For this reason, even 500 years later, the motto of the Reformation is still relevant. Ecclesia semper reformanda est—the church must always be reformed! And when it is reformed it only bears a witness to Christ and him crucified.

Believe me, the call to reformation is not a message only for one church or one tradition. Just as each one of our churches strives to be faithful to the Gospel, each one of our churches often needs reform. Reformation is the call of the Holy Spirit, to change us, to reform us, to transform us, to mold us to be witnesses to the cross. This is the call for the churches in Jerusalem as well.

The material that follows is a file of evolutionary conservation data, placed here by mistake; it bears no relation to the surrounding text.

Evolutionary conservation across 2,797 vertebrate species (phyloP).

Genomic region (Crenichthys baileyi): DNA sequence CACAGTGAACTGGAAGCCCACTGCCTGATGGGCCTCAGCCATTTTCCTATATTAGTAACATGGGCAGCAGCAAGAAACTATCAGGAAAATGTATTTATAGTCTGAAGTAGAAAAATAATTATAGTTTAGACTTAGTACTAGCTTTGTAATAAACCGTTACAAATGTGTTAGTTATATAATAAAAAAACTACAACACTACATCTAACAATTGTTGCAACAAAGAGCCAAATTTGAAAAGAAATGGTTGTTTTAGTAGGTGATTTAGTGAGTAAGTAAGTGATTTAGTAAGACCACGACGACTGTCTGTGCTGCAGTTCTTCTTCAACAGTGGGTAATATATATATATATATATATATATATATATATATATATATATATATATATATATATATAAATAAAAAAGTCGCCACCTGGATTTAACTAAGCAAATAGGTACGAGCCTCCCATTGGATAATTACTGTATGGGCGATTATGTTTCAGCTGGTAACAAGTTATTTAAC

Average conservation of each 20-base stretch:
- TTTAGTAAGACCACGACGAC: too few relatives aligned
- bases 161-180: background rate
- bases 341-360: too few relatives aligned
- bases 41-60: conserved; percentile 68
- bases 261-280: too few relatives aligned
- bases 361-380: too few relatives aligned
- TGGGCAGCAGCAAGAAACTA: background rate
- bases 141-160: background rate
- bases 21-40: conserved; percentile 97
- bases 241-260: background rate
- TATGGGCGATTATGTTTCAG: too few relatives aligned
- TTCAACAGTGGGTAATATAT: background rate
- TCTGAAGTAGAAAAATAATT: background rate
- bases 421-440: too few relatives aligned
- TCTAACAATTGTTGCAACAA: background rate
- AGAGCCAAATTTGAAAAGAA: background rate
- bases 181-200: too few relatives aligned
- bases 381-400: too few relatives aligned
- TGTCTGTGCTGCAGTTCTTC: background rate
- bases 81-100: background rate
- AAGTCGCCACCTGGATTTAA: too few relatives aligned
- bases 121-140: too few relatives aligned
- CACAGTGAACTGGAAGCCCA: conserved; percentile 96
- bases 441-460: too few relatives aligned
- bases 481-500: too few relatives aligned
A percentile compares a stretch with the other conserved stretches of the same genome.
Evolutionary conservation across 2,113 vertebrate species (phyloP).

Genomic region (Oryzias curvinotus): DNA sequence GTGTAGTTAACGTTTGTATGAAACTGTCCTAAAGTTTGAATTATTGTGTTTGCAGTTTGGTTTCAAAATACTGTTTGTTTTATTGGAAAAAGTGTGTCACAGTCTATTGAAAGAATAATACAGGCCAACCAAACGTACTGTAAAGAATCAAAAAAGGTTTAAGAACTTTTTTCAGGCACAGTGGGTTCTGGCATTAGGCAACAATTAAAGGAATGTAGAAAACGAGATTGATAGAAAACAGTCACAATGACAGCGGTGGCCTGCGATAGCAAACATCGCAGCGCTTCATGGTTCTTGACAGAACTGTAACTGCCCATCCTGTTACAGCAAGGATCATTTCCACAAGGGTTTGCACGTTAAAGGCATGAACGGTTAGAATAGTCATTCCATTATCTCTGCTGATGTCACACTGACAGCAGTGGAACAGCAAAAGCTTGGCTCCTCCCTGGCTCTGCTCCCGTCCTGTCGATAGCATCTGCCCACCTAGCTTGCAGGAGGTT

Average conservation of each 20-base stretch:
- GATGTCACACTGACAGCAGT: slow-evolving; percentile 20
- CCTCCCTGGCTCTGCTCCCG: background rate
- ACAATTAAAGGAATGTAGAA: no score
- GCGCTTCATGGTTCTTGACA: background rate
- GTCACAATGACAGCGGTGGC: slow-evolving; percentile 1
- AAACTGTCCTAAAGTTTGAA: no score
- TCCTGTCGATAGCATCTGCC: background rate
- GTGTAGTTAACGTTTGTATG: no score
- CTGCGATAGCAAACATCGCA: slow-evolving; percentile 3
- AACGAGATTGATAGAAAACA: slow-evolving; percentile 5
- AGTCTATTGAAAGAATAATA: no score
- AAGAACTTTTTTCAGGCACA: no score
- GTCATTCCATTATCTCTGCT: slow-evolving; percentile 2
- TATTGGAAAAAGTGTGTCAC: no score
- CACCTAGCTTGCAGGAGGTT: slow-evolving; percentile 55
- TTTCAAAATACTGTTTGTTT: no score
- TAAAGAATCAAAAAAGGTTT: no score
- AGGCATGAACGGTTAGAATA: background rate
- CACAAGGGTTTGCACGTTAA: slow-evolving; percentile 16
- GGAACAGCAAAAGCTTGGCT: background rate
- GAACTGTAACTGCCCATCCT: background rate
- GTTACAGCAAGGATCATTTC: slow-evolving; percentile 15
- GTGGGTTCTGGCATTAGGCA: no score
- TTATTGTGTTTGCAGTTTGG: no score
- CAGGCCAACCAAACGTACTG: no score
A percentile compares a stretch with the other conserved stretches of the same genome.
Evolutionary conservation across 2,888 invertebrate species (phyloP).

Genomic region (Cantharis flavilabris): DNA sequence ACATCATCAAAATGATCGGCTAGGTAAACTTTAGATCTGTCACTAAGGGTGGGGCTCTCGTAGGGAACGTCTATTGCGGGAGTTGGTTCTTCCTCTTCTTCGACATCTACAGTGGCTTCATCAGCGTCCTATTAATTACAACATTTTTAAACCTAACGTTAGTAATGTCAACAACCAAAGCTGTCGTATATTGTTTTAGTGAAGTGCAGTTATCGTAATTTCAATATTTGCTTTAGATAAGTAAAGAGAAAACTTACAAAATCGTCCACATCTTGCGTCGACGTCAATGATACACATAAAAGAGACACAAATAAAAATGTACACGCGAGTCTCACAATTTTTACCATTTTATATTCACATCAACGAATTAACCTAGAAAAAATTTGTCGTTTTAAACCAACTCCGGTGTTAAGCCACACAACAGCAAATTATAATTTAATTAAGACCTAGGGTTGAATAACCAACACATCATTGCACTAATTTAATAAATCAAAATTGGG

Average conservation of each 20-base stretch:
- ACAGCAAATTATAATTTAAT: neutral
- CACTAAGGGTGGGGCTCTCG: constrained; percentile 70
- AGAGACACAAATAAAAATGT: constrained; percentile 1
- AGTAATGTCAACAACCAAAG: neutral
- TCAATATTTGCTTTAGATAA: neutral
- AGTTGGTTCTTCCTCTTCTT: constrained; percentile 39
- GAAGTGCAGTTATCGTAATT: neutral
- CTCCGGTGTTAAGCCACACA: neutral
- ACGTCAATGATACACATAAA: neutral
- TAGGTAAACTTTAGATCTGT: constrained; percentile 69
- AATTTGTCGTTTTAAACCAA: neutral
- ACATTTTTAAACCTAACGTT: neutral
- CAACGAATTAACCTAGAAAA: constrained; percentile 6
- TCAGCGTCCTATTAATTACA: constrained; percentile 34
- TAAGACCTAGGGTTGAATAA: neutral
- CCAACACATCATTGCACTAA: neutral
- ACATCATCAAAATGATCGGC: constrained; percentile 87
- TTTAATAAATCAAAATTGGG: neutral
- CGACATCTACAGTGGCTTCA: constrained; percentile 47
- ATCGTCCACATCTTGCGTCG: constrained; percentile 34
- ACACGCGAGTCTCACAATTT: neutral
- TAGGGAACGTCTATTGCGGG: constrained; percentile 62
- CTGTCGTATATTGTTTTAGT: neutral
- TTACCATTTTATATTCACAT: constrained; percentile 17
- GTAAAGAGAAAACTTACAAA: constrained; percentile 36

Jesus said, “Those who acknowledge me, I will acknowledge, and those who deny me, I will deny.” The challenge for us today is: Have our churches been putting the Gospel at the center of all that we do? Or have we put everything but the Gospel at the center? It is uncomfortable to ask ourselves these questions. But we must never be ashamed of the Gospel, nor ever ashamed of our need for reformation!

As Martin Luther famously said, “Let us be sinners and sin boldly, but believe and rejoice in Christ even more boldly!”

And what does this mean?

This means we must fear and love God, but we must never keep quiet about the Good News, to be shared in our broken world.

This means we must fear and love God, but we must never hide the light of Christ’s love for the world, for fear of offending others.

If we do not preach love, who will do it?
If we do not feed the poor, who will do it?
If we do not care for the refugees, who will do it?